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Security flaws mar mobile voting app, researchers say

Voatz, maker of a smartphone app used by military and overseas voters, disputes the findings as incomplete.

Back to paper?
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The Voatz mobile phone voting app has significant vulnerabilities, according to a paper released Thursday by MIT computer science researchers. The flaws in the app's design could let sophisticated hackers learn voters' identities or IP addresses, access votes and, in some cases, change them, the researchers found.

The app, used primarily by military and overseas voters, is the only voting app on the market, according to The New York Times, which reported the research earlier Thursday. The weaknesses addressed in the MIT paper were in the app that's installed on voters' phones. 

"Exploitation would be well within the capacity of a nation-state actor," the researchers, Michael A. Specter, James Koppel and Daniel Weitzner, wrote in their paper. Voatz disputes the findings.

The research comes amid calls from election security experts to use paper ballots in all elections. The Voatz app has been used to help overseas and military voters cast their ballots in the state of West Virginia, as well as localities like Denver, Colorado, and Utah County, Utah. In previous elections, overseas voters have had to waive their right to a secret ballot, and then print out a paper version of their ballot, scan it, and email it back to elections officials.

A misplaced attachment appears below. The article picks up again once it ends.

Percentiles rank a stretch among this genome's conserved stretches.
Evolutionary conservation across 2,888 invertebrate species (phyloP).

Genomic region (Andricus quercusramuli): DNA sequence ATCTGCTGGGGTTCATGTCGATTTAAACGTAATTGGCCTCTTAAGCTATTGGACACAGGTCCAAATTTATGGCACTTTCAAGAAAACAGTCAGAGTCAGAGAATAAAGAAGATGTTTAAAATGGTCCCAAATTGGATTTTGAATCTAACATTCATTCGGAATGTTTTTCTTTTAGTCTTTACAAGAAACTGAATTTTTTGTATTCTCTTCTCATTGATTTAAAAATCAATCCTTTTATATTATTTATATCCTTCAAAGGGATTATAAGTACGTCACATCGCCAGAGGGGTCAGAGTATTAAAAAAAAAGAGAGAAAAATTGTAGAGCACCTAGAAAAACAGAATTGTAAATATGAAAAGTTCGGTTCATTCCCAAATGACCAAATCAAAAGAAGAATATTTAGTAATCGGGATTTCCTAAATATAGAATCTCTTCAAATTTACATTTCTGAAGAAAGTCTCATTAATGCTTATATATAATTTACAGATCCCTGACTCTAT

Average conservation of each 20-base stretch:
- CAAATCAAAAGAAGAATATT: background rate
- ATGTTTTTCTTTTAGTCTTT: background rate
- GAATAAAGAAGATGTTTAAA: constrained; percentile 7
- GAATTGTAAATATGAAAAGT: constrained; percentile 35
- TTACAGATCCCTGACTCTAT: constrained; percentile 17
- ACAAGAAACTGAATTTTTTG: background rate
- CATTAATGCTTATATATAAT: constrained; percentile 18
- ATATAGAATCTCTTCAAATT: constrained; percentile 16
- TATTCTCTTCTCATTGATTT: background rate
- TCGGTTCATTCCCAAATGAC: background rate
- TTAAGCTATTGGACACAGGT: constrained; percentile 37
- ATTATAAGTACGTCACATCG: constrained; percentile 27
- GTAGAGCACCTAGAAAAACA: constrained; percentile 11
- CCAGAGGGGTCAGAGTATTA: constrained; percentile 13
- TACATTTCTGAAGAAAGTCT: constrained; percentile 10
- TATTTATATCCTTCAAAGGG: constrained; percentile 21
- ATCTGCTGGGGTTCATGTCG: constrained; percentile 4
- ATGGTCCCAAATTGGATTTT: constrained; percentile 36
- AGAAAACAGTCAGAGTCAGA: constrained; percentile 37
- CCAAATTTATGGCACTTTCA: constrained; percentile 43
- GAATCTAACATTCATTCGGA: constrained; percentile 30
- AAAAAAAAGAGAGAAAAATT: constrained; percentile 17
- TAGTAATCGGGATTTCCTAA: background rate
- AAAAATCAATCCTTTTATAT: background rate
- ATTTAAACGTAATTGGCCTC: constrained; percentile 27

In a lengthy response, Voatz said the researchers' information was incomplete. They used an older version of the app's software, Voatz said, and they weren't able to see the backend protections that would prevent successful exploitation of the voting process. The company also criticized the researchers' methods, saying they didn't inform Voatz of the research until it became public.

"In short, to make claims about a backend server without any evidence or connection to the server negates any degree of credibility on behalf of the researchers," Voatz said. The company accused the researchers of trying to stir doubt and uncertainty in the security of elections.

As ZDNet points out, Voatz previously reported to the FBI activity on its backend systems that originated from a student researcher at the University of Michigan. But the company says it works with security experts who have access to more of its code and provide valuable feedback.

"Voatz has worked for nearly five years to develop a resilient ballot marking system, a system built to respond to unanticipated threats and to distribute updates worldwide with short notice," the company said.

The flaws found in the research were in the network protocol, which transmits information to and from the app, as well as the blockchain technology that protects votes. It was also possible for an attacker with root access to a voter's phone to see and potentially change votes, even after they had been sent, the researchers found.